Numbers in your titles are a fantastic way to engage your readers, as these can be easily grasped and visualised. If you’ve secured some additional finance, or you’ve expanded your workforce by X employees, grab your audience’s attention by including these statistics.

The title should also accurately reflect the main angle of your release to keep your reader’s attention, but not include all the information (so they are compelled to keep reading on). For example, you don’t necessarily always need to include your company name here. If your press release is published on your website or emailed out to your customers, they’ll already know who you are, saving you valuable space in the title. Any additional details will be included in the body of the text; use your best judgement depending on what your story is.

 

5. Engage readers with your first paragraph

Once you’ve drawn your readers in with a good title, having the key details in the first (or the ‘lead’) paragraph will pique their interest and keep them engaged. This paragraph is the area that your audience are most likely to read, so try to cover all the essentials. A good format to keep in mind is to include what the news is, who the news involves, where and when it happened, and why your readers will care.

A good tip here is to ask a colleague to read the first paragraph to determine their reaction. Has it covered all the main information, and are they interested to keep reading on? Further tweaking based on their input will help you get the balance right.

 

6. Find your voice

Although you’re writing about your company, the news should be covered in the third person. The press release will reflect your company, so keep the voice of the piece consistent with your brand. If there’s any particular words that you associate with your products or services, use them to describe it here.

Press releases have a more serious tone, which you or your team may have experience in from writing papers and publications. However, there will potentially be readers from outside your area of expertise, so choose your language carefully and avoid jargon to keep your press release accessible and engage a broader audience.

 

7. Shorten your piece

The biggest rule for writing an engaging title is less is more, and this applies to the whole news article as well. A standard press release should be less than 400 words, giving all the information while keeping it snappy and digestible for your reader.

Shorter paragraphs help to give lots of white space on the page, making it easier for your audience to read. If you have any relevant graphics that you can include, these can be a great visual aid for the reader, allowing you to focus on any descriptive elements in the rest of the text.

 

8. Keep it credible

Your press release is a factual piece, so include facts and figures around the news where necessary to evidence the story. For example, you may want to include data relevant to your new product or provide statistics around your partnership or acquisition.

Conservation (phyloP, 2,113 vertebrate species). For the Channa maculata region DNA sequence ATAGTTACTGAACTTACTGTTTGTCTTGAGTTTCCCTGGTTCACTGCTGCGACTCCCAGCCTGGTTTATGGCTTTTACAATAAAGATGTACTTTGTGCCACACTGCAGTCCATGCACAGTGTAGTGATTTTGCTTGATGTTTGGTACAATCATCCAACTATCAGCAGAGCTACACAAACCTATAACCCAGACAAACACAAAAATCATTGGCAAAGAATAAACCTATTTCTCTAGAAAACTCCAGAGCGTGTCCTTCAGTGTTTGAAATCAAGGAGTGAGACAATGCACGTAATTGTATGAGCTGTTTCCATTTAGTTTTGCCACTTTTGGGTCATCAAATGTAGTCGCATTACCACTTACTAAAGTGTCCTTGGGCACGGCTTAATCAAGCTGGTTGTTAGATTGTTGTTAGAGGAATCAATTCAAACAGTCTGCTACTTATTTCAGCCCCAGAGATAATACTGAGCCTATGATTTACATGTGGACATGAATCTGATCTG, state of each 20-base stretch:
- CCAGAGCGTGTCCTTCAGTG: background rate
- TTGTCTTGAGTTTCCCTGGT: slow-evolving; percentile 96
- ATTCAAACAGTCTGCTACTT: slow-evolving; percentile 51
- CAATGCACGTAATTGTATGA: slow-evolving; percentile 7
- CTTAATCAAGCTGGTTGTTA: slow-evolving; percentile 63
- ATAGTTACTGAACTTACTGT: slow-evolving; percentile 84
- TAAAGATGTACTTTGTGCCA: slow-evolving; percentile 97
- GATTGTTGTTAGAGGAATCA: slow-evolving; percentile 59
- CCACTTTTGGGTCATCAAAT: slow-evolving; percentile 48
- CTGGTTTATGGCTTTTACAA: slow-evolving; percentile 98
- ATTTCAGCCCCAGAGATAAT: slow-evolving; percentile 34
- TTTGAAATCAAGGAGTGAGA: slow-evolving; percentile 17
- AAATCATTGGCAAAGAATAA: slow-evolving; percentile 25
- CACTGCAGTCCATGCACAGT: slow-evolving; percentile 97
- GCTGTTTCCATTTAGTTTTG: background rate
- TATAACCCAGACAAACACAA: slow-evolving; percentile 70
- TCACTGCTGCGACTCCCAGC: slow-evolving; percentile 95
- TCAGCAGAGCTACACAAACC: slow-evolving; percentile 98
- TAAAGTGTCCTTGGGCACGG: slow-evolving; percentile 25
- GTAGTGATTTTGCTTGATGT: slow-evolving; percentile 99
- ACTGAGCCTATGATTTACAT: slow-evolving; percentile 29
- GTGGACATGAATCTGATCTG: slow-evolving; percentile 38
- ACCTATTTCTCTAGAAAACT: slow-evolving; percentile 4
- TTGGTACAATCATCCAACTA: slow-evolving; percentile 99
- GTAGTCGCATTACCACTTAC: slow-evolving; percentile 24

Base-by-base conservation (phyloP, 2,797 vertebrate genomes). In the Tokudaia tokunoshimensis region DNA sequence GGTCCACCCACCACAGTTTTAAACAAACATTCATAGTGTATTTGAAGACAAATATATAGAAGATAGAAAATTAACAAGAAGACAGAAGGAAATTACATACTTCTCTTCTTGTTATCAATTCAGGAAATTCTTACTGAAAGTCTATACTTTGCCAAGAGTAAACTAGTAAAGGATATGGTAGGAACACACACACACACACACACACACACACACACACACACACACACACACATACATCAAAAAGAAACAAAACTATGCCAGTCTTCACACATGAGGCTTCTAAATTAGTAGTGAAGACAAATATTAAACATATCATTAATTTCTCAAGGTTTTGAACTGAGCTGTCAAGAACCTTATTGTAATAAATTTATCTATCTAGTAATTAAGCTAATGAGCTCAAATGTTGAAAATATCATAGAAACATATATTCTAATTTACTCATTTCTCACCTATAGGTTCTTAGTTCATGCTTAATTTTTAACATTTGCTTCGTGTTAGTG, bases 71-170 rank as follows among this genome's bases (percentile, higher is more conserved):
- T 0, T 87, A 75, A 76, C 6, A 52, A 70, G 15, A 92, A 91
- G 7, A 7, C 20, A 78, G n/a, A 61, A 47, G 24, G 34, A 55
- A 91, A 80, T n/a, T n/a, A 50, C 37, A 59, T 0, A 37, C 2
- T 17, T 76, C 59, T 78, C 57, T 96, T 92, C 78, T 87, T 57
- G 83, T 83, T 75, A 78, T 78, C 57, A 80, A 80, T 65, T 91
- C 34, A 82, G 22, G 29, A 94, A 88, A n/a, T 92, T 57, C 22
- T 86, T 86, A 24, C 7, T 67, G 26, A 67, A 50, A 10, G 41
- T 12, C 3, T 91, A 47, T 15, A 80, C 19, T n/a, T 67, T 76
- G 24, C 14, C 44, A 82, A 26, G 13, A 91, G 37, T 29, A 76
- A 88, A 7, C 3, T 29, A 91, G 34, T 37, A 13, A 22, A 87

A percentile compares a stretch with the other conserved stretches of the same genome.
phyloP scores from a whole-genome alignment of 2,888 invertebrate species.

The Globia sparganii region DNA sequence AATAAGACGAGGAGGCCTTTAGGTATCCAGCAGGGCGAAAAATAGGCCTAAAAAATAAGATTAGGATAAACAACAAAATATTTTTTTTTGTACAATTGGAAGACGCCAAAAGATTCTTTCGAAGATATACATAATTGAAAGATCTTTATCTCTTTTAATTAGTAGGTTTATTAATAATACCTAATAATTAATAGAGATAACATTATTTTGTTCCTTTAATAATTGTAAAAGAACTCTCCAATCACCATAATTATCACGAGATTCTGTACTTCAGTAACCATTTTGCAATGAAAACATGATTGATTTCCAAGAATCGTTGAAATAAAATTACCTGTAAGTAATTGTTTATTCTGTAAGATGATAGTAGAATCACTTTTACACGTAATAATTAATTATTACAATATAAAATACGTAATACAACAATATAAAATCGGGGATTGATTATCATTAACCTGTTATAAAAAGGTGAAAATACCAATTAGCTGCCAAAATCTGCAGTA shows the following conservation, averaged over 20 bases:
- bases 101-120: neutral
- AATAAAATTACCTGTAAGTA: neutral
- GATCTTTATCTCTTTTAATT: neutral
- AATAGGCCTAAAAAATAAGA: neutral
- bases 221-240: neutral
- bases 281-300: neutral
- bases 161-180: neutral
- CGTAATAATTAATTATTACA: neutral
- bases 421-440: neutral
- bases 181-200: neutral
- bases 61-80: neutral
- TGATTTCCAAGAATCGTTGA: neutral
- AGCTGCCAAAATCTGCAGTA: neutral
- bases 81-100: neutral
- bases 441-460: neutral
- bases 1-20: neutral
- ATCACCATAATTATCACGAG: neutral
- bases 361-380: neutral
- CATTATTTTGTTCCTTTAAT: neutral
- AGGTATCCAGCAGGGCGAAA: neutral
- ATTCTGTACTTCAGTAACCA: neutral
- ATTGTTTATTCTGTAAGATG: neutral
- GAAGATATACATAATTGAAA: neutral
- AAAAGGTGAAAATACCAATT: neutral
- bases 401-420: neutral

As well as being important for readability, quotes can provide further credibility to your story. If you’re quoting any external sources for your press release, include relevant citations to legitimate sources to gain your readers’ trust.

 

9. Check the details and consistency

Any errors in your press release will hurt the credibility of your company and your news item. Therefore, a spelling checker tool is a great first step to pick up most errors in spelling and grammar, but for a fantastic piece, also check through for consistency… Are all the product names capitalised in the same way? Have you included hyphens in the appropriate places? These small details will help to bring the news piece together.

Cross-check any of your data, paying close attention to units and decimal places. Confirm the spelling of any names included in your piece and take particular care with any dates. Finally, run through your contact details again, checking addresses and phone numbers are accurate.

 

10. Leverage your colleagues for a fresh perspective

When you’re close to a piece of writing, you can get caught in the details and start to miss the bigger picture. Another pair of eyes can help pick up any mistakes you’ve overlooked and ensure the story flows. Have your colleagues read over the press release and give you feedback.

Asking colleagues from different departments can also be beneficial to determine if your press release demonstrates broader interest outside your specialism. They can provide valuable insight on the readability of your piece and the overall communication of your news to a wider readership.

 

Get your life science press release seen and expand your reach

Once your news piece is ready to go, you need to start planning your distribution.

To get maximum media coverage, book a press release distribution with Life Science Newswire. Our service targets over 2900 editors and journalists across a large number of life science publications to give your news maximum reach with the right audience.

It’s just £500 per distribution using our pay-as-you-go service.

Book your press release distribution